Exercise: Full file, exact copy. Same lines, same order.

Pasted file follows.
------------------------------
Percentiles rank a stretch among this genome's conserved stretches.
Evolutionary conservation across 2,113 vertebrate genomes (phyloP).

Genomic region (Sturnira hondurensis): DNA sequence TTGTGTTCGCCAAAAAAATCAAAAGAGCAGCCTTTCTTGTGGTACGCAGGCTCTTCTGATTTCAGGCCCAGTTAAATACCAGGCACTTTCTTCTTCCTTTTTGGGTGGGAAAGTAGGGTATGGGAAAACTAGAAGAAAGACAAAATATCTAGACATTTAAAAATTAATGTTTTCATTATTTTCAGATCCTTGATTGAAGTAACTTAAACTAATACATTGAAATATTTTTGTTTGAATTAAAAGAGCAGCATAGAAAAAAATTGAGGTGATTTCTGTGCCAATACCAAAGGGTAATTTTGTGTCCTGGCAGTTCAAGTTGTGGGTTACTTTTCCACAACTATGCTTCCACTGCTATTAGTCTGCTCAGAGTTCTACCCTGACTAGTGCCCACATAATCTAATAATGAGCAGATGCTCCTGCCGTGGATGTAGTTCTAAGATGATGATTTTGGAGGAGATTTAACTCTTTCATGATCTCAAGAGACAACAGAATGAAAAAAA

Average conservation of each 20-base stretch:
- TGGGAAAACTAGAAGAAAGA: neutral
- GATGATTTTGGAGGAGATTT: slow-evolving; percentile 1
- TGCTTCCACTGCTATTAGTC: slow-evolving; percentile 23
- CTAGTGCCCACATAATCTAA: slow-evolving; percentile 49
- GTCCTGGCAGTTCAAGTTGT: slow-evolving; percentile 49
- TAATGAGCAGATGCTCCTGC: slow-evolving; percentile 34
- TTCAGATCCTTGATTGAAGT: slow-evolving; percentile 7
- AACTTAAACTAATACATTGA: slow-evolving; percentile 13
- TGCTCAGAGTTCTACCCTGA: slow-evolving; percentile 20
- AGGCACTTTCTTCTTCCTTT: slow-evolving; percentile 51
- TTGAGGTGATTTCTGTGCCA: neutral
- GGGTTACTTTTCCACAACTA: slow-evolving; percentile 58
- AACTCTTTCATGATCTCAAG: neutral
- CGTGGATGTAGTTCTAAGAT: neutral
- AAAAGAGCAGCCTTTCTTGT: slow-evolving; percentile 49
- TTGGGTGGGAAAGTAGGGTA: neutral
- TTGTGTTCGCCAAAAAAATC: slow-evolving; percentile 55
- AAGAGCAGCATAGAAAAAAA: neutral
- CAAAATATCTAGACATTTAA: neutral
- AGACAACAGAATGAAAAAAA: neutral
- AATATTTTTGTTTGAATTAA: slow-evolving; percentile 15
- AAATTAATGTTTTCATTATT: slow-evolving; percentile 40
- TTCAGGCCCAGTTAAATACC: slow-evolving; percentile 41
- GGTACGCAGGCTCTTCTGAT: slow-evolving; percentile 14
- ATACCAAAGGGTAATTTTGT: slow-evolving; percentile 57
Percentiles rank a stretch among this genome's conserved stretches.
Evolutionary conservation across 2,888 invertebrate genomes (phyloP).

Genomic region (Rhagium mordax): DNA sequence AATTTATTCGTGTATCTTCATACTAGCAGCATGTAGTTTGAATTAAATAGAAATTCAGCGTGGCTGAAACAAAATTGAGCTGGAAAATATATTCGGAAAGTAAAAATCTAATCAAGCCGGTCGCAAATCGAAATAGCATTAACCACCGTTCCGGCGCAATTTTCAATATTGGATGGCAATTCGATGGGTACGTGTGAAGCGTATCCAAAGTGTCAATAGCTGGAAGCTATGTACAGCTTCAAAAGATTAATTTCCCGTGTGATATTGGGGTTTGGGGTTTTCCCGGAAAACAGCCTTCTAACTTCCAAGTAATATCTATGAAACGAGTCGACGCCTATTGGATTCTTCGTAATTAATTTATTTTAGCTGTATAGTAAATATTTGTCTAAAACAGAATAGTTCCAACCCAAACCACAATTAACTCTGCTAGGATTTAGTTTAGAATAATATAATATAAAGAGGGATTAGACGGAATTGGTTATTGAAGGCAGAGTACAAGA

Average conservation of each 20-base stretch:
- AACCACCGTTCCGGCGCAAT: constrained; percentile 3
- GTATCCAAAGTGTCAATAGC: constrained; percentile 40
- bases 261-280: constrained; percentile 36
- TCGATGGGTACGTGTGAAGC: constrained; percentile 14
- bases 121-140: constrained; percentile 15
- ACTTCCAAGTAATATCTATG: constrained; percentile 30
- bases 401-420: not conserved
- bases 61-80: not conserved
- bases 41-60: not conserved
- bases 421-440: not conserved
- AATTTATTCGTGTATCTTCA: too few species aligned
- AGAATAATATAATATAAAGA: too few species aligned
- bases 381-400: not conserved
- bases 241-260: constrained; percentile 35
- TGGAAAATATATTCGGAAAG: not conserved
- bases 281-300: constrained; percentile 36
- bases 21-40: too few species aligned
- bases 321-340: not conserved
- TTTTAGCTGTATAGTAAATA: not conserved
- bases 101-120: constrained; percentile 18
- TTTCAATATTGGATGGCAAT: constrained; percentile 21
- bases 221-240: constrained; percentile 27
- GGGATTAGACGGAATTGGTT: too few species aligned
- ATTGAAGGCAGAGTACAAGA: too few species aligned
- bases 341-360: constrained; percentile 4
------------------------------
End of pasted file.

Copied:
Percentiles rank a stretch among this genome's conserved stretches.
Evolutionary conservation across 2,113 vertebrate genomes (phyloP).

Genomic region (Sturnira hondurensis): DNA sequence TTGTGTTCGCCAAAAAAATCAAAAGAGCAGCCTTTCTTGTGGTACGCAGGCTCTTCTGATTTCAGGCCCAGTTAAATACCAGGCACTTTCTTCTTCCTTTTTGGGTGGGAAAGTAGGGTATGGGAAAACTAGAAGAAAGACAAAATATCTAGACATTTAAAAATTAATGTTTTCATTATTTTCAGATCCTTGATTGAAGTAACTTAAACTAATACATTGAAATATTTTTGTTTGAATTAAAAGAGCAGCATAGAAAAAAATTGAGGTGATTTCTGTGCCAATACCAAAGGGTAATTTTGTGTCCTGGCAGTTCAAGTTGTGGGTTACTTTTCCACAACTATGCTTCCACTGCTATTAGTCTGCTCAGAGTTCTACCCTGACTAGTGCCCACATAATCTAATAATGAGCAGATGCTCCTGCCGTGGATGTAGTTCTAAGATGATGATTTTGGAGGAGATTTAACTCTTTCATGATCTCAAGAGACAACAGAATGAAAAAAA

Average conservation of each 20-base stretch:
- TGGGAAAACTAGAAGAAAGA: neutral
- GATGATTTTGGAGGAGATTT: slow-evolving; percentile 1
- TGCTTCCACTGCTATTAGTC: slow-evolving; percentile 23
- CTAGTGCCCACATAATCTAA: slow-evolving; percentile 49
- GTCCTGGCAGTTCAAGTTGT: slow-evolving; percentile 49
- TAATGAGCAGATGCTCCTGC: slow-evolving; percentile 34
- TTCAGATCCTTGATTGAAGT: slow-evolving; percentile 7
- AACTTAAACTAATACATTGA: slow-evolving; percentile 13
- TGCTCAGAGTTCTACCCTGA: slow-evolving; percentile 20
- AGGCACTTTCTTCTTCCTTT: slow-evolving; percentile 51
- TTGAGGTGATTTCTGTGCCA: neutral
- GGGTTACTTTTCCACAACTA: slow-evolving; percentile 58
- AACTCTTTCATGATCTCAAG: neutral
- CGTGGATGTAGTTCTAAGAT: neutral
- AAAAGAGCAGCCTTTCTTGT: slow-evolving; percentile 49
- TTGGGTGGGAAAGTAGGGTA: neutral
- TTGTGTTCGCCAAAAAAATC: slow-evolving; percentile 55
- AAGAGCAGCATAGAAAAAAA: neutral
- CAAAATATCTAGACATTTAA: neutral
- AGACAACAGAATGAAAAAAA: neutral
- AATATTTTTGTTTGAATTAA: slow-evolving; percentile 15
- AAATTAATGTTTTCATTATT: slow-evolving; percentile 40
- TTCAGGCCCAGTTAAATACC: slow-evolving; percentile 41
- GGTACGCAGGCTCTTCTGAT: slow-evolving; percentile 14
- ATACCAAAGGGTAATTTTGT: slow-evolving; percentile 57
Percentiles rank a stretch among this genome's conserved stretches.
Evolutionary conservation across 2,888 invertebrate genomes (phyloP).

Genomic region (Rhagium mordax): DNA sequence AATTTATTCGTGTATCTTCATACTAGCAGCATGTAGTTTGAATTAAATAGAAATTCAGCGTGGCTGAAACAAAATTGAGCTGGAAAATATATTCGGAAAGTAAAAATCTAATCAAGCCGGTCGCAAATCGAAATAGCATTAACCACCGTTCCGGCGCAATTTTCAATATTGGATGGCAATTCGATGGGTACGTGTGAAGCGTATCCAAAGTGTCAATAGCTGGAAGCTATGTACAGCTTCAAAAGATTAATTTCCCGTGTGATATTGGGGTTTGGGGTTTTCCCGGAAAACAGCCTTCTAACTTCCAAGTAATATCTATGAAACGAGTCGACGCCTATTGGATTCTTCGTAATTAATTTATTTTAGCTGTATAGTAAATATTTGTCTAAAACAGAATAGTTCCAACCCAAACCACAATTAACTCTGCTAGGATTTAGTTTAGAATAATATAATATAAAGAGGGATTAGACGGAATTGGTTATTGAAGGCAGAGTACAAGA

Average conservation of each 20-base stretch:
- AACCACCGTTCCGGCGCAAT: constrained; percentile 3
- GTATCCAAAGTGTCAATAGC: constrained; percentile 40
- bases 261-280: constrained; percentile 36
- TCGATGGGTACGTGTGAAGC: constrained; percentile 14
- bases 121-140: constrained; percentile 15
- ACTTCCAAGTAATATCTATG: constrained; percentile 30
- bases 401-420: not conserved
- bases 61-80: not conserved
- bases 41-60: not conserved
- bases 421-440: not conserved
- AATTTATTCGTGTATCTTCA: too few species aligned
- AGAATAATATAATATAAAGA: too few species aligned
- bases 381-400: not conserved
- bases 241-260: constrained; percentile 35
- TGGAAAATATATTCGGAAAG: not conserved
- bases 281-300: constrained; percentile 36
- bases 21-40: too few species aligned
- bases 321-340: not conserved
- TTTTAGCTGTATAGTAAATA: not conserved
- bases 101-120: constrained; percentile 18
- TTTCAATATTGGATGGCAAT: constrained; percentile 21
- bases 221-240: constrained; percentile 27
- GGGATTAGACGGAATTGGTT: too few species aligned
- ATTGAAGGCAGAGTACAAGA: too few species aligned
- bases 341-360: constrained; percentile 4